I think the take-home message is that they have the discipline that we need to get back.

(Edit: I don't know what year it is. :P )
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asthmaticeog Donating Member (1000+ posts) Send PM | Profile | Ignore Thu Feb-25-10 07:31 AM
Response to Original message
3. Good. Maybe they'll destroy the right's cohesiveness and derail its priorities
like the '60s left did to us.
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Toots Donating Member (1000+ posts) Send PM | Profile | Ignore Thu Feb-25-10 08:58 AM
Response to Reply #3
22. Which priority did the sixties left derail?
Was it Civil rights? Exactly which Priority was derailed, War in Vietnam, the Draft, Women's rights, environmental awareness, Maybe you are just talking out your ass.
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RaleighNCDUer Donating Member (1000+ posts) Send PM | Profile | Ignore Thu Feb-25-10 10:11 AM
Response to Reply #22
53. How about the monolithic Democratic Party, that was in charge 80% of the time from 1932
to 1968? Even Eisenhower had to contend with Democratic majorities.

The New Left pulled in all the disparate, often marginal, factions in protest against what was seen as a DEMOCRATIC war in Vietnam, and the Democratic coalition was shattered by the New Left coalition's protests which, after their focus was dissipated with the end of the war and the apparent success of the Civil Rights movement was simply not strong enough to hold the party as a whole together - and then, along came the DLC vowing to NEVER let the left upset their little applecart again.

What worries me about this parallel is, who will the Republicans' "DLC" be? The Tea Baggers are all over the place - much like Joe Stack - but will there be a hard-core unifying sub-party develop in response to the Tea Baggers' chaos? I fear it may be the seeds of the first truly mainstream fascist party in American history.

The similarities are not in ideology, but in structure, and the projection of where that structure might lead when applied to the right is VERY disturbing.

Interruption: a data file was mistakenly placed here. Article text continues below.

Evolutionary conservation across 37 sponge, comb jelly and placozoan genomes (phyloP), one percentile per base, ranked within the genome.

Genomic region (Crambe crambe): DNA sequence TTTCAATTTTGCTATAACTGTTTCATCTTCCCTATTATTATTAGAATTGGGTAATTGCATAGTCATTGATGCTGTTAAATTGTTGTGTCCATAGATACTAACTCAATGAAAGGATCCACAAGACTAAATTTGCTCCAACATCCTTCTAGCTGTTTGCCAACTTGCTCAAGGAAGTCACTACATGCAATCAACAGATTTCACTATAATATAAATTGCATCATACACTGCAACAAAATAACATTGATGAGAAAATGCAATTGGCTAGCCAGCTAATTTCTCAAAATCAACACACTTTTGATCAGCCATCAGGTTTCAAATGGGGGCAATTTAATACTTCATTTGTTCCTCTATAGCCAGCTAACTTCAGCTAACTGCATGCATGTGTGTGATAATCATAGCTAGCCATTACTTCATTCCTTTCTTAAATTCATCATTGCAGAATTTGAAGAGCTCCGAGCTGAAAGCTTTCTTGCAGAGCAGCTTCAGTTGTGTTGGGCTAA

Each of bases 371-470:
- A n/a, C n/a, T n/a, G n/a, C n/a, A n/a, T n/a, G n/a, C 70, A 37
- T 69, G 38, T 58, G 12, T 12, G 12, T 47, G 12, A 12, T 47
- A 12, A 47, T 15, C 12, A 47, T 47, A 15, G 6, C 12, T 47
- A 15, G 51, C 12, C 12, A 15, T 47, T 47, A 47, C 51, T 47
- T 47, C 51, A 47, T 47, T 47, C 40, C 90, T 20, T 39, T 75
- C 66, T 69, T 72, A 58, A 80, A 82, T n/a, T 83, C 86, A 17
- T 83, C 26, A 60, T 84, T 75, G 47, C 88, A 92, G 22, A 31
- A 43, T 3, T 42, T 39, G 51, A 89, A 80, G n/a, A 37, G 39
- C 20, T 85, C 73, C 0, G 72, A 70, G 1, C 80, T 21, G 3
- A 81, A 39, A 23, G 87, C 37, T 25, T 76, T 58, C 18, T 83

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Warren Stupidity Donating Member (1000+ posts) Send PM | Profile | Ignore Thu Feb-25-10 02:56 PM
Response to Reply #53
70. Eh? LBJ admitted that the Civil Rights Act screwed that pooch.
You can blame the left for Nixon all you want, but the southern voting block was the difference and it went R because LBJ passed the civil rights act.

Perhaps we should have kept the color line in place?
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XemaSab Donating Member (1000+ posts) Send PM | Profile | Ignore Fri Feb-26-10 02:30 PM
Response to Reply #53
111. I totally agree with your point about the fascist structure
On the one hand, there's a lot of democracy in the structure, but on the other hand it's very top-down.

At their meetings, one person gets up and talks, then they cede the floor to another scheduled speaker, then the next scheduled speaker gets up and talks... There's not a lot of room for audience participation.

After the main meeting, they break out into smaller groups where there is room for discussion and interaction, but it's a moderated discussion on a pre-chosen topic. There is still one person in charge of the group.

Compare this with virtually every grassroots progressive organization I've been to, where there may be a few opening words, but the meeting is conducted as a round-table, and if one person decides it's LIHOP/MIHOP night, any group organization or motivation is going to go out the window.
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ixion Donating Member (1000+ posts) Send PM | Profile | Ignore Thu Feb-25-10 07:33 AM
Response to Original message
4. The only reason the so-called Tea Party has any credibility at all
is because the MSM covers them non-stop. Take away their national echo-chamber and they've got nothing.

They are ludicrous popinjays, and nothing more. There was nary a peep from them while BushCo -- systematically and with great malice and forethought -- destroyed what was left of the Constitution and Bill of Rights with their thinly-veiled machinations towards implementing Pax Americana and the New World Police State Order.

At that time, these "small-government" patriots were on their hands and knees speaking in tongues and praying that Little Lord Chimpenfurher would be safe while he cleared brush from the pig farm and destroyed the American Way of Life.

If they had been vocal at the time -- if they had been CONSISTENT -- I would have more respect for them. As it is, though, I think they're buffoons, albeit dangerous ones.